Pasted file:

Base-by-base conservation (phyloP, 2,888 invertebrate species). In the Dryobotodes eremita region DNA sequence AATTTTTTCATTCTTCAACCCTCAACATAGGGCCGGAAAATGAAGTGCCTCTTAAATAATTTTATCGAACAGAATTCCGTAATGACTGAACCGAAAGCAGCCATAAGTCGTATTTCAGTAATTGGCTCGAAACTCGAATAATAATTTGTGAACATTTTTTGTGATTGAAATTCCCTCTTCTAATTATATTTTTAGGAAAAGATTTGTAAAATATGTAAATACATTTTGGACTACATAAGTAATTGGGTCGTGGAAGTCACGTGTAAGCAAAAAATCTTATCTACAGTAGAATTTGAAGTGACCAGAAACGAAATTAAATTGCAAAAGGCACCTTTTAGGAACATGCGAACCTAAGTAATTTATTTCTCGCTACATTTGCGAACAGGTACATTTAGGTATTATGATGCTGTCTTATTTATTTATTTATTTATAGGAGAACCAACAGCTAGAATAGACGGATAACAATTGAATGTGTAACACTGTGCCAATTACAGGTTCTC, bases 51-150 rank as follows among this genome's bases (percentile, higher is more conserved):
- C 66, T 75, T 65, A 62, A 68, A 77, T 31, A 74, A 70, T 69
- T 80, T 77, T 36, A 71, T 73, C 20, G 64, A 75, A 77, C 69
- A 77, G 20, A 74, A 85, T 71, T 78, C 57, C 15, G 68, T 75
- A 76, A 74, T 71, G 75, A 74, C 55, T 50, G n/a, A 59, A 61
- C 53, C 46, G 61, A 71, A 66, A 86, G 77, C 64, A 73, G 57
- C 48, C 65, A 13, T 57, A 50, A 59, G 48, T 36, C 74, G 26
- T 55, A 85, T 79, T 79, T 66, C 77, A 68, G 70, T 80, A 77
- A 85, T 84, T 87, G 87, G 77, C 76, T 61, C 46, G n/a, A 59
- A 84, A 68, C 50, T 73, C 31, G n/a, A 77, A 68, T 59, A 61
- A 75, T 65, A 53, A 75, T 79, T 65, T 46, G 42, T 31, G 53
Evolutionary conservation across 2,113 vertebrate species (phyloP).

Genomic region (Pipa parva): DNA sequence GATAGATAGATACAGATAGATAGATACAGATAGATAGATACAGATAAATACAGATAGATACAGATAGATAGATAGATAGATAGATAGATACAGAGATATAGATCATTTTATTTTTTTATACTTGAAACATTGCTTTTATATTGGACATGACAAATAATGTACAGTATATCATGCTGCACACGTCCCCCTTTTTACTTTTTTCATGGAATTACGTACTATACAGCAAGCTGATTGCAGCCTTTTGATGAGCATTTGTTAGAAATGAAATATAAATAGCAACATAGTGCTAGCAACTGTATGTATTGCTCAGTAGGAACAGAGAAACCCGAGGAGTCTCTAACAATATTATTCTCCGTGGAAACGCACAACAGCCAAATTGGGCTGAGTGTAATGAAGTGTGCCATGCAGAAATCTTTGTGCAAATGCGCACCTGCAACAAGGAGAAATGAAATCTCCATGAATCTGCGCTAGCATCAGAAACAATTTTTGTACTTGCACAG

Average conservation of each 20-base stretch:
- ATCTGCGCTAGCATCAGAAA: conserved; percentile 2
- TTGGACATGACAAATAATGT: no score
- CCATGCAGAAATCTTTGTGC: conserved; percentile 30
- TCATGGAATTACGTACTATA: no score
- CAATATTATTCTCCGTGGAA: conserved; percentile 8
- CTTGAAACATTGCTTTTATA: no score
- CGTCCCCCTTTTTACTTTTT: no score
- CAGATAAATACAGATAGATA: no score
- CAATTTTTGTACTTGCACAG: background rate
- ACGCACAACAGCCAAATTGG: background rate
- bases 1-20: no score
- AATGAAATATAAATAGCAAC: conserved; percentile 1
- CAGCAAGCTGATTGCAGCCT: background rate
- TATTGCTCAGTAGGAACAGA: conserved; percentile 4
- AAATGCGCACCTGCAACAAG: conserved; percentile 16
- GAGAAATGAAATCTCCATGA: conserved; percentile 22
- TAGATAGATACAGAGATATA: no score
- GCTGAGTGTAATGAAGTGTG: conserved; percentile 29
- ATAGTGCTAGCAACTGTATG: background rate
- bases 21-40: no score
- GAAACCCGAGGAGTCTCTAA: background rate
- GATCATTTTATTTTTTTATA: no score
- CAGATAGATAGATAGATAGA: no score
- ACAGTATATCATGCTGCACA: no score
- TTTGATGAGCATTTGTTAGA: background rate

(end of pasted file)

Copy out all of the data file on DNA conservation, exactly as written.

Base-by-base conservation (phyloP, 2,888 invertebrate species). In the Dryobotodes eremita region DNA sequence AATTTTTTCATTCTTCAACCCTCAACATAGGGCCGGAAAATGAAGTGCCTCTTAAATAATTTTATCGAACAGAATTCCGTAATGACTGAACCGAAAGCAGCCATAAGTCGTATTTCAGTAATTGGCTCGAAACTCGAATAATAATTTGTGAACATTTTTTGTGATTGAAATTCCCTCTTCTAATTATATTTTTAGGAAAAGATTTGTAAAATATGTAAATACATTTTGGACTACATAAGTAATTGGGTCGTGGAAGTCACGTGTAAGCAAAAAATCTTATCTACAGTAGAATTTGAAGTGACCAGAAACGAAATTAAATTGCAAAAGGCACCTTTTAGGAACATGCGAACCTAAGTAATTTATTTCTCGCTACATTTGCGAACAGGTACATTTAGGTATTATGATGCTGTCTTATTTATTTATTTATTTATAGGAGAACCAACAGCTAGAATAGACGGATAACAATTGAATGTGTAACACTGTGCCAATTACAGGTTCTC, bases 51-150 rank as follows among this genome's bases (percentile, higher is more conserved):
- C 66, T 75, T 65, A 62, A 68, A 77, T 31, A 74, A 70, T 69
- T 80, T 77, T 36, A 71, T 73, C 20, G 64, A 75, A 77, C 69
- A 77, G 20, A 74, A 85, T 71, T 78, C 57, C 15, G 68, T 75
- A 76, A 74, T 71, G 75, A 74, C 55, T 50, G n/a, A 59, A 61
- C 53, C 46, G 61, A 71, A 66, A 86, G 77, C 64, A 73, G 57
- C 48, C 65, A 13, T 57, A 50, A 59, G 48, T 36, C 74, G 26
- T 55, A 85, T 79, T 79, T 66, C 77, A 68, G 70, T 80, A 77
- A 85, T 84, T 87, G 87, G 77, C 76, T 61, C 46, G n/a, A 59
- A 84, A 68, C 50, T 73, C 31, G n/a, A 77, A 68, T 59, A 61
- A 75, T 65, A 53, A 75, T 79, T 65, T 46, G 42, T 31, G 53
Evolutionary conservation across 2,113 vertebrate species (phyloP).

Genomic region (Pipa parva): DNA sequence GATAGATAGATACAGATAGATAGATACAGATAGATAGATACAGATAAATACAGATAGATACAGATAGATAGATAGATAGATAGATAGATACAGAGATATAGATCATTTTATTTTTTTATACTTGAAACATTGCTTTTATATTGGACATGACAAATAATGTACAGTATATCATGCTGCACACGTCCCCCTTTTTACTTTTTTCATGGAATTACGTACTATACAGCAAGCTGATTGCAGCCTTTTGATGAGCATTTGTTAGAAATGAAATATAAATAGCAACATAGTGCTAGCAACTGTATGTATTGCTCAGTAGGAACAGAGAAACCCGAGGAGTCTCTAACAATATTATTCTCCGTGGAAACGCACAACAGCCAAATTGGGCTGAGTGTAATGAAGTGTGCCATGCAGAAATCTTTGTGCAAATGCGCACCTGCAACAAGGAGAAATGAAATCTCCATGAATCTGCGCTAGCATCAGAAACAATTTTTGTACTTGCACAG

Average conservation of each 20-base stretch:
- ATCTGCGCTAGCATCAGAAA: conserved; percentile 2
- TTGGACATGACAAATAATGT: no score
- CCATGCAGAAATCTTTGTGC: conserved; percentile 30
- TCATGGAATTACGTACTATA: no score
- CAATATTATTCTCCGTGGAA: conserved; percentile 8
- CTTGAAACATTGCTTTTATA: no score
- CGTCCCCCTTTTTACTTTTT: no score
- CAGATAAATACAGATAGATA: no score
- CAATTTTTGTACTTGCACAG: background rate
- ACGCACAACAGCCAAATTGG: background rate
- bases 1-20: no score
- AATGAAATATAAATAGCAAC: conserved; percentile 1
- CAGCAAGCTGATTGCAGCCT: background rate
- TATTGCTCAGTAGGAACAGA: conserved; percentile 4
- AAATGCGCACCTGCAACAAG: conserved; percentile 16
- GAGAAATGAAATCTCCATGA: conserved; percentile 22
- TAGATAGATACAGAGATATA: no score
- GCTGAGTGTAATGAAGTGTG: conserved; percentile 29
- ATAGTGCTAGCAACTGTATG: background rate
- bases 21-40: no score
- GAAACCCGAGGAGTCTCTAA: background rate
- GATCATTTTATTTTTTTATA: no score
- CAGATAGATAGATAGATAGA: no score
- ACAGTATATCATGCTGCACA: no score
- TTTGATGAGCATTTGTTAGA: background rate